An epidemiological and serological study of Rickettsia in Western Australia
Abdad, Mohammad (2011) An epidemiological and serological study of Rickettsia in Western Australia. PhD thesis, Murdoch University.
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The study was aimed at investigating Western Australian rickettsiae, delving deeper into the epidemiology of a recently described rickettsia, Rickettsia gravesii, and any other rickettsiae lurking in the Western Australian bush. Prior to the discovery of R. gravesii, only Rickettsia typhi was known to be endemic to Western Australia. With the addition of R. gravesii and another novel rickettsia named candidatus “Rickettsia antechini”, understanding and investigation of the potential effects these organisms may have on human and animal health becomes paramount. This research adds to the limited information available in the literature pertaining to Australian rickettsial organisms.
Serotyping of R. gravesii in mice demonstrated distinct specificity differences between R. gravesii, Rickettsia massiliae, Rickettsia australis and Rickettsia honei. R. massiliae was chosen due to R. gravesii’s very close genotypic similarities to the R. massiliae sub-group. R. australis and R. honei were chosen for the possibility of them sharing a similar geographical distribution with R. gravesii.
Collection of ectoparasites, in particular ticks, from humans and larger mammals in south-west Western Australian bush was performed to investigate the prevalence of R. gravesii in tick populations and also to investigate any other rickettsial organisms that may be present. No other rickettsiae were uncovered except for R. gravesii among ixodid ticks collected. Four tick species collected during the course of the study harboured R. gravesii with prevalences of up to 15% in Amblyomma albolimbatum (n=45), 75% in Amblyomma triguttatum (n=187), 51% in Ixodes australiensis (n=63) and 25% in Ixodes fecialis (n=8). No rickettsial DNA was detected in Haemaphysalis
longicornis, though only a single specimen was found. Transovarial transmission of R. gravesii in A. triguttatum ticks from infected females to viable larvae was observed by PCR. Detection of R. gravesii in the salivary glands, ovaries and gut suggests the potential of horizontal, transovarial and transtadial transmission.
Feral pigs (n=148) trapped within the water-catchment areas for Perth were tested for SFG rickettsiae and a prevalence of 49% was observed by microimmunofluorescence at titres of 1:128 and higher. A baseline control group made up of domestic farmed pigs (n=67) was used to determine the cut-off titre (1:128) where no non-specific antigen-antibody detectable by microscopy was observed.
Sero-prevalence in humans was also investigated. Volunteers that are exposed to ticks as a result of occupational and recreational activities were recruited over a 3 year period. Sera were collected and a questionnaire asking about participants’ bush activities was filled out. Two occupational groups were involved in the study, workers from Barrow Island (n=67) and Whiteman Park (n=12). The recreational group was made up of members of the Western Australian Rogaining Association (n=104). The control group used in the study was made up of volunteers among the staff and students of Murdoch University (n=60). Rickettsial prevalence was observed at higher levels in the occupational groups than recreational group participants; 44.8% in Barrow Island workers, 50% in Whiteman Park staff, 23.4% in rogainers and 1.7% in the control group.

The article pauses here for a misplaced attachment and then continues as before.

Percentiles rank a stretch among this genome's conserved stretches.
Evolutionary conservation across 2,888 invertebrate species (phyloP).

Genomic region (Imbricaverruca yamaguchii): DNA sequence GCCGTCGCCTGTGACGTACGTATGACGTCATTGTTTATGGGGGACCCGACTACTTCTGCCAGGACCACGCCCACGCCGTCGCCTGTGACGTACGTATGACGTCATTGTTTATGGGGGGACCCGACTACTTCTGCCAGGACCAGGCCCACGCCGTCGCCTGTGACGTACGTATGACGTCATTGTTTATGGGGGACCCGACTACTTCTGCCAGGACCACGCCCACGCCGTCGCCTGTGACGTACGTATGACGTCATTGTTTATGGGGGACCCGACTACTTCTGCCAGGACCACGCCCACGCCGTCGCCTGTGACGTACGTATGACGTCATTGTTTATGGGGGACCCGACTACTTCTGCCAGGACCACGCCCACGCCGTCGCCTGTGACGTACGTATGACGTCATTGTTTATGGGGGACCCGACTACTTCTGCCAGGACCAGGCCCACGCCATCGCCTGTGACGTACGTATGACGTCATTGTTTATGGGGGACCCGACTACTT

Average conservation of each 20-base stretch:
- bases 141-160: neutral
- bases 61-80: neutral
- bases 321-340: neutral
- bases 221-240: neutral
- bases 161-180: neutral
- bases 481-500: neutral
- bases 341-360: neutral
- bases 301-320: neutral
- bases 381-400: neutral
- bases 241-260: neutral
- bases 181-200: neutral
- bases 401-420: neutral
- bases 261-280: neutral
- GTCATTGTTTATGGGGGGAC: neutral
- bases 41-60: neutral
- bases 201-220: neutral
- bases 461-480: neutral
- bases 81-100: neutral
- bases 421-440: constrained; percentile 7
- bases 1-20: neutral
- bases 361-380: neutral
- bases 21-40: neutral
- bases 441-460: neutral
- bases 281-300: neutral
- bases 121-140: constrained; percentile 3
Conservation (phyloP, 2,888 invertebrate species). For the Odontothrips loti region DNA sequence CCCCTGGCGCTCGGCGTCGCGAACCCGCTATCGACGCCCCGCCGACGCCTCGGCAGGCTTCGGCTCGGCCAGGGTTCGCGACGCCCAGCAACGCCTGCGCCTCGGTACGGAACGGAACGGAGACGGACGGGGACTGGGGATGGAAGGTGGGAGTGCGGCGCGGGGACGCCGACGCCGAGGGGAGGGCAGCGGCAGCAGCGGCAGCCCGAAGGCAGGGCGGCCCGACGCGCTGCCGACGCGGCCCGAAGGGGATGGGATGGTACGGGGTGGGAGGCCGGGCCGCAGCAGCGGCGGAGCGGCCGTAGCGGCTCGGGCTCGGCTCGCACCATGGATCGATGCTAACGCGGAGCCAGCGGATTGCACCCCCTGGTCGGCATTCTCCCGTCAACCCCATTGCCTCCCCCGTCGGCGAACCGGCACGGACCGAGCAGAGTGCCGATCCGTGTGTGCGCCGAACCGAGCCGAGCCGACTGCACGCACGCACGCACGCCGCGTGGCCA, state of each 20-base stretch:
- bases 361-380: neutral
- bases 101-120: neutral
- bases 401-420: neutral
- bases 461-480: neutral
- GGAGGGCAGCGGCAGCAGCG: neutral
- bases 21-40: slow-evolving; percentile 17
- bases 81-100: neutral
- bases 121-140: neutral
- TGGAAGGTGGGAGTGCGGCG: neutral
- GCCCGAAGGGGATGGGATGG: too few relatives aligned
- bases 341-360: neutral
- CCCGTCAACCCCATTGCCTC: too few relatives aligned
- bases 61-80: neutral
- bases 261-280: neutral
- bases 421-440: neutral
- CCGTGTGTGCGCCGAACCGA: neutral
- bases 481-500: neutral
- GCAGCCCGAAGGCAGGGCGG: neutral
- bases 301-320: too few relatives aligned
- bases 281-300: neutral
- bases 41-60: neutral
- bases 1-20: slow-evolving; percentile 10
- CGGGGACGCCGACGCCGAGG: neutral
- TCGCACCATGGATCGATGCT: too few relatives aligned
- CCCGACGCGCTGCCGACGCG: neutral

Analysis of the questionnaires filled out by participants from the human sero-prevalence study demonstrated a significant association between bush activity and exposure to rickettsial organisms and their vectors. A follow-up of volunteers 10-14 months after the first serum collection from Whiteman Park staff (n=8) and among the rogainers (n=62) showed no significant rates of seroconversion or seroreversion.
Odds ratio analysis (adjusted for age and gender) based on questionnaire results and sero-prevalence of rickettsial antibodies in the different interest groups and control cohort showed that the recreational group had an odds ratio of 13.70 (95% CI=1.73-108.49). Odds ratio for the occupational group is 38.81 (95% CI=5.02-300.34). This shows a significant risk for people performing activities in the bush for extended periods of time, with occupational activities posing the highest risk, potentially due to the longer hours compared to recreational activities in general.
The presence of R. gravesii in Western Australia and the data reported in this study underscores the lack of information available to public health authorities with regards to rickettsial organisms and their hosts. Even though no official reports of debilitating spotted fever infections have been reported in WA in the literature thus far, the potential of it happening cannot be disregarded. Increased awareness of rickettsial organisms and infection need to be instilled among public health officials, doctors and veterinarians. Other animal populations and parts of Western Australia not covered in this study need to be further investigated.
|Publication Type:||Thesis (PhD)|
|Murdoch Affiliation:||School of Veterinary and Biomedical Sciences|
|Supervisor:||Fenwick, Stan, Berry, Cassandra and Robertson, Ian|
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